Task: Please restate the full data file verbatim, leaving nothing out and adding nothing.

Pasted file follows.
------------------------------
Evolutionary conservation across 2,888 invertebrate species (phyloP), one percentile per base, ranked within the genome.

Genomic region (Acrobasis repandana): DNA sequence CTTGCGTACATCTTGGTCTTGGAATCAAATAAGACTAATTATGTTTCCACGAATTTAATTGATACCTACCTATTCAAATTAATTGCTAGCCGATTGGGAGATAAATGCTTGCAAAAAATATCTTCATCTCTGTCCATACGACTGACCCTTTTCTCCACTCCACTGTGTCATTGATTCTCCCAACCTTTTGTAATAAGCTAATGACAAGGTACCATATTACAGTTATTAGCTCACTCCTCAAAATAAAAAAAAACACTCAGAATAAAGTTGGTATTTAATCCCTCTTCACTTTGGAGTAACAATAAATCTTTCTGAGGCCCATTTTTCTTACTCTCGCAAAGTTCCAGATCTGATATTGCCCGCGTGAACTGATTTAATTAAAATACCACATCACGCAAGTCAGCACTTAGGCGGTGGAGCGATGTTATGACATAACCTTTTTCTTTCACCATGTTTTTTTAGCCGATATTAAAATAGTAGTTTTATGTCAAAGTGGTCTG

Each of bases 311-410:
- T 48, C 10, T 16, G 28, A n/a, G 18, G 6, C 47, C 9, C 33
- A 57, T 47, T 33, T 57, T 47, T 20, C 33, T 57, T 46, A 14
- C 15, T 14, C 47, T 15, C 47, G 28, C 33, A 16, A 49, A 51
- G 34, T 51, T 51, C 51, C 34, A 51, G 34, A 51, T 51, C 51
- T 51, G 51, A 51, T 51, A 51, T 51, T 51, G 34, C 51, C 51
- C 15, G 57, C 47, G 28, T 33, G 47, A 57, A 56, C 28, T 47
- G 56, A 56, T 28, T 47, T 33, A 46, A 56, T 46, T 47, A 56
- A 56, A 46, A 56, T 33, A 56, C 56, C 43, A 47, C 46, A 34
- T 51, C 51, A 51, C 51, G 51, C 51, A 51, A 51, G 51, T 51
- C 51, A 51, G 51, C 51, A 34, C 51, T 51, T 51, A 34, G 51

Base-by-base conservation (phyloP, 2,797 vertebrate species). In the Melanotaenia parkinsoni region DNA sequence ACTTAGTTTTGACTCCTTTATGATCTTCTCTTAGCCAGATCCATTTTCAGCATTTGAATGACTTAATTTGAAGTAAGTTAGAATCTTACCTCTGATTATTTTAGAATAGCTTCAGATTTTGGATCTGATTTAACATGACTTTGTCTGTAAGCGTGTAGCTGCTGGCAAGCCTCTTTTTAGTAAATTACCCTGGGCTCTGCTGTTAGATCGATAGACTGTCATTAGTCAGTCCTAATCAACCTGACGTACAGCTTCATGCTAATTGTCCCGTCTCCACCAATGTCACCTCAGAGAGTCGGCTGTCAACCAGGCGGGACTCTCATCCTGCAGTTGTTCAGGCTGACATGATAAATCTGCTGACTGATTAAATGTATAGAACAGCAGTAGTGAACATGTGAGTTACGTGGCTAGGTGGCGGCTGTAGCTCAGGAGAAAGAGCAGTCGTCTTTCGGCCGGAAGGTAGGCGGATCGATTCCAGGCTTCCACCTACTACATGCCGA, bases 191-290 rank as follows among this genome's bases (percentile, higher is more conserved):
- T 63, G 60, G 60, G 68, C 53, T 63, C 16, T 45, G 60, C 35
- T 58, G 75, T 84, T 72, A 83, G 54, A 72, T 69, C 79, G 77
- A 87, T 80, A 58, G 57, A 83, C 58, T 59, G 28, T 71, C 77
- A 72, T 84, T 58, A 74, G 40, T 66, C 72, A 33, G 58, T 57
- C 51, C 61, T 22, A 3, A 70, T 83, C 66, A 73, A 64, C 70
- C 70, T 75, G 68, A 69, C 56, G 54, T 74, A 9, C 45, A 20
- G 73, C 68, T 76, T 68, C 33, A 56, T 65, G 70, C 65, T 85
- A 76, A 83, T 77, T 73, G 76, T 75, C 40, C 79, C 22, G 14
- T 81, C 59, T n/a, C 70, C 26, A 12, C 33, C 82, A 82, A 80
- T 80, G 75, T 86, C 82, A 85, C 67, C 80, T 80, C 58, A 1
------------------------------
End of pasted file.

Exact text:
Evolutionary conservation across 2,888 invertebrate species (phyloP), one percentile per base, ranked within the genome.

Genomic region (Acrobasis repandana): DNA sequence CTTGCGTACATCTTGGTCTTGGAATCAAATAAGACTAATTATGTTTCCACGAATTTAATTGATACCTACCTATTCAAATTAATTGCTAGCCGATTGGGAGATAAATGCTTGCAAAAAATATCTTCATCTCTGTCCATACGACTGACCCTTTTCTCCACTCCACTGTGTCATTGATTCTCCCAACCTTTTGTAATAAGCTAATGACAAGGTACCATATTACAGTTATTAGCTCACTCCTCAAAATAAAAAAAAACACTCAGAATAAAGTTGGTATTTAATCCCTCTTCACTTTGGAGTAACAATAAATCTTTCTGAGGCCCATTTTTCTTACTCTCGCAAAGTTCCAGATCTGATATTGCCCGCGTGAACTGATTTAATTAAAATACCACATCACGCAAGTCAGCACTTAGGCGGTGGAGCGATGTTATGACATAACCTTTTTCTTTCACCATGTTTTTTTAGCCGATATTAAAATAGTAGTTTTATGTCAAAGTGGTCTG

Each of bases 311-410:
- T 48, C 10, T 16, G 28, A n/a, G 18, G 6, C 47, C 9, C 33
- A 57, T 47, T 33, T 57, T 47, T 20, C 33, T 57, T 46, A 14
- C 15, T 14, C 47, T 15, C 47, G 28, C 33, A 16, A 49, A 51
- G 34, T 51, T 51, C 51, C 34, A 51, G 34, A 51, T 51, C 51
- T 51, G 51, A 51, T 51, A 51, T 51, T 51, G 34, C 51, C 51
- C 15, G 57, C 47, G 28, T 33, G 47, A 57, A 56, C 28, T 47
- G 56, A 56, T 28, T 47, T 33, A 46, A 56, T 46, T 47, A 56
- A 56, A 46, A 56, T 33, A 56, C 56, C 43, A 47, C 46, A 34
- T 51, C 51, A 51, C 51, G 51, C 51, A 51, A 51, G 51, T 51
- C 51, A 51, G 51, C 51, A 34, C 51, T 51, T 51, A 34, G 51

Base-by-base conservation (phyloP, 2,797 vertebrate species). In the Melanotaenia parkinsoni region DNA sequence ACTTAGTTTTGACTCCTTTATGATCTTCTCTTAGCCAGATCCATTTTCAGCATTTGAATGACTTAATTTGAAGTAAGTTAGAATCTTACCTCTGATTATTTTAGAATAGCTTCAGATTTTGGATCTGATTTAACATGACTTTGTCTGTAAGCGTGTAGCTGCTGGCAAGCCTCTTTTTAGTAAATTACCCTGGGCTCTGCTGTTAGATCGATAGACTGTCATTAGTCAGTCCTAATCAACCTGACGTACAGCTTCATGCTAATTGTCCCGTCTCCACCAATGTCACCTCAGAGAGTCGGCTGTCAACCAGGCGGGACTCTCATCCTGCAGTTGTTCAGGCTGACATGATAAATCTGCTGACTGATTAAATGTATAGAACAGCAGTAGTGAACATGTGAGTTACGTGGCTAGGTGGCGGCTGTAGCTCAGGAGAAAGAGCAGTCGTCTTTCGGCCGGAAGGTAGGCGGATCGATTCCAGGCTTCCACCTACTACATGCCGA, bases 191-290 rank as follows among this genome's bases (percentile, higher is more conserved):
- T 63, G 60, G 60, G 68, C 53, T 63, C 16, T 45, G 60, C 35
- T 58, G 75, T 84, T 72, A 83, G 54, A 72, T 69, C 79, G 77
- A 87, T 80, A 58, G 57, A 83, C 58, T 59, G 28, T 71, C 77
- A 72, T 84, T 58, A 74, G 40, T 66, C 72, A 33, G 58, T 57
- C 51, C 61, T 22, A 3, A 70, T 83, C 66, A 73, A 64, C 70
- C 70, T 75, G 68, A 69, C 56, G 54, T 74, A 9, C 45, A 20
- G 73, C 68, T 76, T 68, C 33, A 56, T 65, G 70, C 65, T 85
- A 76, A 83, T 77, T 73, G 76, T 75, C 40, C 79, C 22, G 14
- T 81, C 59, T n/a, C 70, C 26, A 12, C 33, C 82, A 82, A 80
- T 80, G 75, T 86, C 82, A 85, C 67, C 80, T 80, C 58, A 1